A study carried out in Sweden and published in The Lancet Oncology has shown that the use of artificial intelligence (AI) in the detection of breast cancer does not increase the risks and may even improve the results. The researchers divided about 80,000 women into two groups, both of whom underwent mammograms, but the first group was evaluated conventionally by two independent radiologists, while the second group was assisted by AI software before a single radiologist analyzed the results. data.
The results revealed that the AI-assisted group did not show worse results compared to the group evaluated by radiologists alone, and even a slightly higher number of cancer cases were detected in the first group. Also, the “false positive” rate, where the initial diagnosis is incorrect, was similar in both groups.
Using AI in this process could cut the workload for radiologists in half, as AI software would only require evaluation by one radiologist. This is especially relevant in countries like France, where breast cancer screening tests are common among women aged 50 to 74.
Although the study results are promising, radiologist Kristina Lang, the study’s lead author, cautions that they are not enough to confirm that AI is ready to be implemented in mammography screening. More research will be needed over the next several years to determine if AI is as effective as human double opinion.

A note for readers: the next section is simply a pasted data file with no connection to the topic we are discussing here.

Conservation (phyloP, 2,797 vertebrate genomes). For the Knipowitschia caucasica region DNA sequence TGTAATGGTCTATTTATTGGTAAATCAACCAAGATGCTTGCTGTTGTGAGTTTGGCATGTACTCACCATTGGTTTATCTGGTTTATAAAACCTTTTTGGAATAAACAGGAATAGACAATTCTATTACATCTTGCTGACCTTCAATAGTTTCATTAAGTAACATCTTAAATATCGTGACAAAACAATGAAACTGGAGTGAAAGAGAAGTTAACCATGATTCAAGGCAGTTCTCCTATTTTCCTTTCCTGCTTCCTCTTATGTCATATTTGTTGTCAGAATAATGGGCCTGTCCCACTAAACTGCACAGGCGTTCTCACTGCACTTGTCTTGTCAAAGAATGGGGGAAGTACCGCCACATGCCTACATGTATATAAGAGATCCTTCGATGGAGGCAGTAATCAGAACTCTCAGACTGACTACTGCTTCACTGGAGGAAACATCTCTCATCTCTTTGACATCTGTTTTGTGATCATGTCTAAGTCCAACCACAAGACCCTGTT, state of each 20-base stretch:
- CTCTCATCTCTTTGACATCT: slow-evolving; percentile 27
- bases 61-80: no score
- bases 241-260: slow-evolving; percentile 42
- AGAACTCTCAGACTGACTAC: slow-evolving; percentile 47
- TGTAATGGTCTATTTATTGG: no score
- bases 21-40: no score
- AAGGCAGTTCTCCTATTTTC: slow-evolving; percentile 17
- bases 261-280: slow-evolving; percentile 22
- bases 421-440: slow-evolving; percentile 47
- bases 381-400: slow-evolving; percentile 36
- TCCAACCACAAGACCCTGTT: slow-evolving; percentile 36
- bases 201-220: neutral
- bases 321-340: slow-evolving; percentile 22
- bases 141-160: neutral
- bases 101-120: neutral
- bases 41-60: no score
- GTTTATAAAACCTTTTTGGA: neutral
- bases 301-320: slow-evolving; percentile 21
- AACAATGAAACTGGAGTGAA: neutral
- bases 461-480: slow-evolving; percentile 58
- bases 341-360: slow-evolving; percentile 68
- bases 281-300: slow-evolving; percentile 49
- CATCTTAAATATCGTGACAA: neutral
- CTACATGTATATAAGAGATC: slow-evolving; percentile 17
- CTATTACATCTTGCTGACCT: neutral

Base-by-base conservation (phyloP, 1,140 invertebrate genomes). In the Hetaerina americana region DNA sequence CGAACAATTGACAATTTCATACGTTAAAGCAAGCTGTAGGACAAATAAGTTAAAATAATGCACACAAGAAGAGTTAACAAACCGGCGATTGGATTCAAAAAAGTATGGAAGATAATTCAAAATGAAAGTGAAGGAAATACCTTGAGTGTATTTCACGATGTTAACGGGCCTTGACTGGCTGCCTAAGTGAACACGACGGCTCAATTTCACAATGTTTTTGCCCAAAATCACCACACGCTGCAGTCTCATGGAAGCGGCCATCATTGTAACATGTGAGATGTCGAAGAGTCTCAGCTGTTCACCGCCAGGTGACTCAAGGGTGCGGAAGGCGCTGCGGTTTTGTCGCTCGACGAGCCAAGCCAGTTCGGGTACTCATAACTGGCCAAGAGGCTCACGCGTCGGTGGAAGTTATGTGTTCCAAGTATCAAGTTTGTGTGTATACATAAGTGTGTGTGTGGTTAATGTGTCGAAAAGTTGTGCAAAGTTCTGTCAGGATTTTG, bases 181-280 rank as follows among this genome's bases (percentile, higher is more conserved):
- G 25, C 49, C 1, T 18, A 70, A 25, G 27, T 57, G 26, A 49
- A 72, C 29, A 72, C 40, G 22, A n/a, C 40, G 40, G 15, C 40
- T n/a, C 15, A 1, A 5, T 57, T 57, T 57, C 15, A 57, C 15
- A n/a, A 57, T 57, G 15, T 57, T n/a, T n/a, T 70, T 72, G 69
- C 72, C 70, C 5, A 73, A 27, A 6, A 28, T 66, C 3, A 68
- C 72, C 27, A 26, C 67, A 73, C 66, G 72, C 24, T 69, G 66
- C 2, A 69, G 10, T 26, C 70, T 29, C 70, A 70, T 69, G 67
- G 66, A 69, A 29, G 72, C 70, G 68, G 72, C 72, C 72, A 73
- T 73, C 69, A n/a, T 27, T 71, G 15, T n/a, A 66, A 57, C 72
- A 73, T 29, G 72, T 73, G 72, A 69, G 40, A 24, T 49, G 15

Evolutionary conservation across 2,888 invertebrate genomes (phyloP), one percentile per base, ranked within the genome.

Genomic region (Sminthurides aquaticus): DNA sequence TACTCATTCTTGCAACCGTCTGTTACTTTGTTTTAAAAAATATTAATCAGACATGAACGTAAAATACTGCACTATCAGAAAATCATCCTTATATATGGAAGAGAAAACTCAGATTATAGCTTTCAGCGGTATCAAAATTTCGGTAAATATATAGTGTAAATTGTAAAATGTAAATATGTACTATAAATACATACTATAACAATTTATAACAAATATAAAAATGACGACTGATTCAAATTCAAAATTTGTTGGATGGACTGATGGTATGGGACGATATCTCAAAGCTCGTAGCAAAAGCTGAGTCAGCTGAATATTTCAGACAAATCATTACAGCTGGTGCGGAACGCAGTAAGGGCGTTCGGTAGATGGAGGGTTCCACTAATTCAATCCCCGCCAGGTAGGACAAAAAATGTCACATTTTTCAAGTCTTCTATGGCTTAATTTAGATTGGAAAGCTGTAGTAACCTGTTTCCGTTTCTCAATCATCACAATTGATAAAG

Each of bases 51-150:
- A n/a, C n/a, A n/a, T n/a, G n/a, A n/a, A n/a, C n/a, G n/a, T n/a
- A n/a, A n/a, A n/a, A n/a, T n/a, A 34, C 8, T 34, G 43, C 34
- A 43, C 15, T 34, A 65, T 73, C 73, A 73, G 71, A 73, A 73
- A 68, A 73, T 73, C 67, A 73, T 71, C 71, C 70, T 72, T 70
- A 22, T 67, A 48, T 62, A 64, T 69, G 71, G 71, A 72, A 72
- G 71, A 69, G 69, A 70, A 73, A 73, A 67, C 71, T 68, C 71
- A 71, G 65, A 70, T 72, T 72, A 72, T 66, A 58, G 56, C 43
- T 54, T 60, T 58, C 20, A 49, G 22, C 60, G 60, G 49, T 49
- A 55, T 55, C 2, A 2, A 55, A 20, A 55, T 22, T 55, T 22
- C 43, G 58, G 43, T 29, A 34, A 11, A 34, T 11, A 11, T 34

One point to consider is the risk of “overdiagnosis,” that is, the detection of lesions that would not have become dangerous cancers without treatment. Although the study did not provide information on this aspect, other experts note that AI may have overdiagnosed certain forms of early breast cancer.
Despite the challenges and the need for more research, the study has been praised by experts, who stress that reducing the workload of radiologists is of great importance in breast cancer screening programs. The potential for AI to improve this process and assist radiologists in their work is promising, but careful and ongoing evaluation will be required before its widespread implementation.